U.S. Arms Deals Elude Required Scrutiny

Lax oversight in the rush of exports since 9/11 has raised the
specter of weapons landing in the hands of America’s enemies.

Washington – The United States is failing to safeguard much of the
highly sought weaponry it sends abroad – from assault rifles to
sophisticated combat technology, a review by The Denver Post

Lax oversight of weapons exports opens the door for adversaries to
get their hands on lethal missiles, assault guns and components for
larger weapons systems, sources say.

Homeland Security agents recently have uncovered plots to divert
night-vision lenses to Iran, fighter-jet parts to China, grenade
launchers to Colombian guerrillas, nuclear triggers to Pakistan,
and more.

And despite internal warnings, government-sanctioned sales worth
more than $10 billion a year continue spreading more weapons

Congressional leaders responding to The Post’s review are promising
legislation. Among the problems that caught their attention:

Tens of thousands of arms deals aren’t fully reviewed, nor are
weapons inspected abroad as required under the U.S. Arms Control
Export Act to prevent diversion or misuse.

When government officials do review arms deals, they find
increasing problems – including diversions to at least one criminal
and several hostile nations. Nearly one in five arms deals checked
last year – 76 out of 413 – had such problems.

Homeland Security agents investigating illegal dealing say
sophisticated weaponry probably already has reached adversaries.
Total arrests for illegal arms dealing doubled from 62 in 2002 to
125 last year. Customs agents last year made 665 seizures of arms
worth $106 million.

The problems grow from a core dilemma. On one hand, the United
States long has relied on arms exports to support private defense
contractors and to get allies to support U.S. foreign policy goals.
On the other, uncontrolled weapons mean a more dangerous world at a
time when terrorist activity is increasing.

“At a time when many consider the greatest threat to our national
security to be terrorists getting their hands on weapons of mass
destruction, I am extremely concerned that the U.S. government is
not doing enough to make sure that we ourselves are not the source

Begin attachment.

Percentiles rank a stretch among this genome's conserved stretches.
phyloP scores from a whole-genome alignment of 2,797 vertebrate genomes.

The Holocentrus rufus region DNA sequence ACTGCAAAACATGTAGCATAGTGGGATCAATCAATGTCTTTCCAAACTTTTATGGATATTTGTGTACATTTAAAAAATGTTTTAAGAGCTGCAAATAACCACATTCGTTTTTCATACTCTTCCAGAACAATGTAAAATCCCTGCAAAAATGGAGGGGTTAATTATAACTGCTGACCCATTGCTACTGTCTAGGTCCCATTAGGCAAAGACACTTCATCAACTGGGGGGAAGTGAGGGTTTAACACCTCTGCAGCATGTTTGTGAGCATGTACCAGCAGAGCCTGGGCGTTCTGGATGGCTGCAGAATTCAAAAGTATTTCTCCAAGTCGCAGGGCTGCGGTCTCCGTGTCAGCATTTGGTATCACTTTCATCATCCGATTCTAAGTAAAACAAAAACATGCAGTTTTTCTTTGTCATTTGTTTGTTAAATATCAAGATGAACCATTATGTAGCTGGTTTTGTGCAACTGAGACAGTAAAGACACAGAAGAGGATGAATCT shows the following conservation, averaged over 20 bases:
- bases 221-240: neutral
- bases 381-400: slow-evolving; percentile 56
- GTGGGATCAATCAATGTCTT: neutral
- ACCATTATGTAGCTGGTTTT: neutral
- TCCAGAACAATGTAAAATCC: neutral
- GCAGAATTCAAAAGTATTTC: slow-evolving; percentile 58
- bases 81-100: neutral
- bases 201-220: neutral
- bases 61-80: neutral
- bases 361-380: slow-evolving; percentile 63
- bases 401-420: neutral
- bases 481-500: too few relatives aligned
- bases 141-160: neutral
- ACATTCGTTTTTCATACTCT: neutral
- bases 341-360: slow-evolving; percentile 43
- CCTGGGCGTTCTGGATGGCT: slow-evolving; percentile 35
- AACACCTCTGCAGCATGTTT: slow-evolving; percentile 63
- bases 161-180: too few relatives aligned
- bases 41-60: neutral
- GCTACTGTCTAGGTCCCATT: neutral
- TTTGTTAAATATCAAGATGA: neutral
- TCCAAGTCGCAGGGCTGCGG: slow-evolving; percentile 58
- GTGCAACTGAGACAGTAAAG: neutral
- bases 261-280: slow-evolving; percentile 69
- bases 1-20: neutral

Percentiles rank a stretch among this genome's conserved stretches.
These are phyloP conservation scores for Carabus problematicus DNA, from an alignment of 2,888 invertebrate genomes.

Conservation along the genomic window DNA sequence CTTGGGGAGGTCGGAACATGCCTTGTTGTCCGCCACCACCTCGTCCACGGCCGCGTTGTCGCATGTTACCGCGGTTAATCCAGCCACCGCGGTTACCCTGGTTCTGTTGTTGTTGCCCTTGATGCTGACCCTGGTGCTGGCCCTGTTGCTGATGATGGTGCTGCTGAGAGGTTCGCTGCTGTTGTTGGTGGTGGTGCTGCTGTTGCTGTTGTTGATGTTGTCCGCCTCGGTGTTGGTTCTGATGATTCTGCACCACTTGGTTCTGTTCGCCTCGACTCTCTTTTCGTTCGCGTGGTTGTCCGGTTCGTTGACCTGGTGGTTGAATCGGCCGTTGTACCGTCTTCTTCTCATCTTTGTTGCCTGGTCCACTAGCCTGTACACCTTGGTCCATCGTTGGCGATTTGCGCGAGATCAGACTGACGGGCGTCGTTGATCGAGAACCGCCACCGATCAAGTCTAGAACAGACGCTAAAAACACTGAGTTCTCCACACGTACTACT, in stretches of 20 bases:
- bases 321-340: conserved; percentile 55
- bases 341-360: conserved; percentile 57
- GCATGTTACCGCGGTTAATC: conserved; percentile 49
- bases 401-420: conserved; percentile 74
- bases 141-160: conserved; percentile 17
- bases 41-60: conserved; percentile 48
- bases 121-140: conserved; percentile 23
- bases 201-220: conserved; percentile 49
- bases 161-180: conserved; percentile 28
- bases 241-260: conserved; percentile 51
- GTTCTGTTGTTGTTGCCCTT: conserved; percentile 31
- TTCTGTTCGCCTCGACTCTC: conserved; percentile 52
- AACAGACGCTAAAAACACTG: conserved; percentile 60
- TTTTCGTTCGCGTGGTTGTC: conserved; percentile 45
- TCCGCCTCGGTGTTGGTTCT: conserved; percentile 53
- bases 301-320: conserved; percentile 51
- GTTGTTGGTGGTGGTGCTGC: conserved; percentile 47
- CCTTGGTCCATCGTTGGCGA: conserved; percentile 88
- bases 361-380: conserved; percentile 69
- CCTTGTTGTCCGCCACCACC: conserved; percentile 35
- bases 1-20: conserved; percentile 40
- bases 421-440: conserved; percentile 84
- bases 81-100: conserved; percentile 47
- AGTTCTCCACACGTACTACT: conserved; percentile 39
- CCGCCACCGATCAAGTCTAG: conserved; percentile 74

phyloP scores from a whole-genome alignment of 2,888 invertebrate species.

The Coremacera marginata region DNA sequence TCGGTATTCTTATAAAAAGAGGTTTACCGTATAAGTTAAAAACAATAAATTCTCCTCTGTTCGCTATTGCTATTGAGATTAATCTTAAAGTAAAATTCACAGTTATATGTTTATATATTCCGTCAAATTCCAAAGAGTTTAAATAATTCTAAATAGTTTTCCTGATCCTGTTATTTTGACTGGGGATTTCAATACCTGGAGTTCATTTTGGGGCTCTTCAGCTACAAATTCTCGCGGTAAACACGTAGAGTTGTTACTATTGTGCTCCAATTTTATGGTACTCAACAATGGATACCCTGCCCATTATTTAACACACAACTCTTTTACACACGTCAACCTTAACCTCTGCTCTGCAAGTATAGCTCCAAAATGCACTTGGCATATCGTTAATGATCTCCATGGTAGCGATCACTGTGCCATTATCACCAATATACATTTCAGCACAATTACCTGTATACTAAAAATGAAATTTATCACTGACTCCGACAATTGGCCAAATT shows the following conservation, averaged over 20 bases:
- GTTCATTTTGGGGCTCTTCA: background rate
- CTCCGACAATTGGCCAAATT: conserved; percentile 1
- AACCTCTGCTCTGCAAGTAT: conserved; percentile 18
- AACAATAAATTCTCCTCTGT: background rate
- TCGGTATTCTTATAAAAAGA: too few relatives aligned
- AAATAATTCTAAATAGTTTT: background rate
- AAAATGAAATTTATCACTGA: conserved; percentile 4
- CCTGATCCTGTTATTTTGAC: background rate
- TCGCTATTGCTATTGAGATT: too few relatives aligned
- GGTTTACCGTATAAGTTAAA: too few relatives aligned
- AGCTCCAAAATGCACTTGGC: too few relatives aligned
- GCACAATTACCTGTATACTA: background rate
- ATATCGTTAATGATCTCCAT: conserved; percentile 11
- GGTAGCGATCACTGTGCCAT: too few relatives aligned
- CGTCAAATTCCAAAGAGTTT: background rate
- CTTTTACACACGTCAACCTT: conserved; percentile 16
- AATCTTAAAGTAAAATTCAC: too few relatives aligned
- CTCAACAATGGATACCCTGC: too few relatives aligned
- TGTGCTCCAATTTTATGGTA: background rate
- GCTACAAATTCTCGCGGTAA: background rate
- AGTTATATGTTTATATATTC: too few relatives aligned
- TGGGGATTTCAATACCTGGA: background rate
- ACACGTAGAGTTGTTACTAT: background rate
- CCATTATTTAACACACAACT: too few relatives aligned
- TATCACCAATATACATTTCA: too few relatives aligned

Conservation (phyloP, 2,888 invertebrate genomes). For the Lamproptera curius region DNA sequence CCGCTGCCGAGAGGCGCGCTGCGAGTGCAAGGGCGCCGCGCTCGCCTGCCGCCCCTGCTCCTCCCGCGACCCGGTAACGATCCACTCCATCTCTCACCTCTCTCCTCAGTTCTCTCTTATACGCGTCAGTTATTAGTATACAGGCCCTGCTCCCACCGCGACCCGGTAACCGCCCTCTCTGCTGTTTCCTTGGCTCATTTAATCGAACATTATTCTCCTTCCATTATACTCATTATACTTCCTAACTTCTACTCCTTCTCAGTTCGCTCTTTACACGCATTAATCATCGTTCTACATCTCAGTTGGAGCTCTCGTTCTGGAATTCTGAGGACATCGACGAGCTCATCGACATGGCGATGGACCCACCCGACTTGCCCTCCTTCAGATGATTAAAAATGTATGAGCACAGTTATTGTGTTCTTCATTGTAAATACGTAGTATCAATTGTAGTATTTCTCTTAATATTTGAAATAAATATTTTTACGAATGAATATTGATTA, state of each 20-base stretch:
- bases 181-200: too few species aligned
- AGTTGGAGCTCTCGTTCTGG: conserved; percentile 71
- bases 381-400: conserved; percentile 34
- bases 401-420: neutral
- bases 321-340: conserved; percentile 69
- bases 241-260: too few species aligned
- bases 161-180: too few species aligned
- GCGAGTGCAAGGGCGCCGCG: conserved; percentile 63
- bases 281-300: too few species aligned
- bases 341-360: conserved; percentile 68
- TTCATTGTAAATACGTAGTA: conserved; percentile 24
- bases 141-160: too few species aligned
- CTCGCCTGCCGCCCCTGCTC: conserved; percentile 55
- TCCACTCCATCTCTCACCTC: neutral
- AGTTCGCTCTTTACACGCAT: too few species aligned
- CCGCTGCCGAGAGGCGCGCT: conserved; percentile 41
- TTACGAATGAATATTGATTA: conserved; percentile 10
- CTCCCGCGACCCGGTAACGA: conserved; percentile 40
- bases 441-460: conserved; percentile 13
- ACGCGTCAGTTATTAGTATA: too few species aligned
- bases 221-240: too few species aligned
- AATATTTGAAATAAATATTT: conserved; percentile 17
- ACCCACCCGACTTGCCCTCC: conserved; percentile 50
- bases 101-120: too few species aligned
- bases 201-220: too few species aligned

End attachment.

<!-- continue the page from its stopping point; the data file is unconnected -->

of any weapons that may be used against us either domestically or
against our citizens, soldiers or allies abroad,” said Sen. Dianne
Feinstein, D-Calif., ranking member of the subcommittee on
terrorism and homeland security and member of the Select Committee
on Intelligence.

Feinstein will work on legislation that will “close some of the
loopholes that allow American technology and products to get into
the wrong hands,” she said.

“Simply put, the way business is done now, we have no way of
knowing if much of this technology – including advanced computers,
telecommunications and information systems, lasers, toxins, and
even certain nuclear material and technology, and the like – has
been diverted or is being misused,” Feinstein said.

Defense, Commerce and State department officials responsible for
regulating what goes where acknowledged deficiencies.

Bush administration foreign policy has created pressure to move
weapons quickly to allies, overwhelming controls, Air Force Lt.
Gen. Tome Walters, head of the Defense Security Cooperation Agency,
said in an interview before his retirement in July. The agency is
charged with facilitating sales to foreign governments as well as
making sure weapons aren’t diverted or misused.

“A big problem” is the lack of inspectors to keep track of
weapons, Walters said. “And that’s the challenge … the manpower. …
Our system is not designed to do this.”

Diversions exposed by limited reviews raise the possibility of more
diversions not detected.

“I am not comfortable at all,” said Greg Suchan, deputy assistant
secretary of state for defense trade controls.

Even some defense industry leaders – traditional advocates for
relaxing controls – now favor a safer approach.

“A lot of the health and strength of the U.S economy is based on
exports, and it is going to be for some time. But we’ve got to find
a way to manage those exports in a fairly uncertain world,” said
Bob Bauerlein, a former Air Force undersecretary who now serves as
Boeing’s vice president for international operations.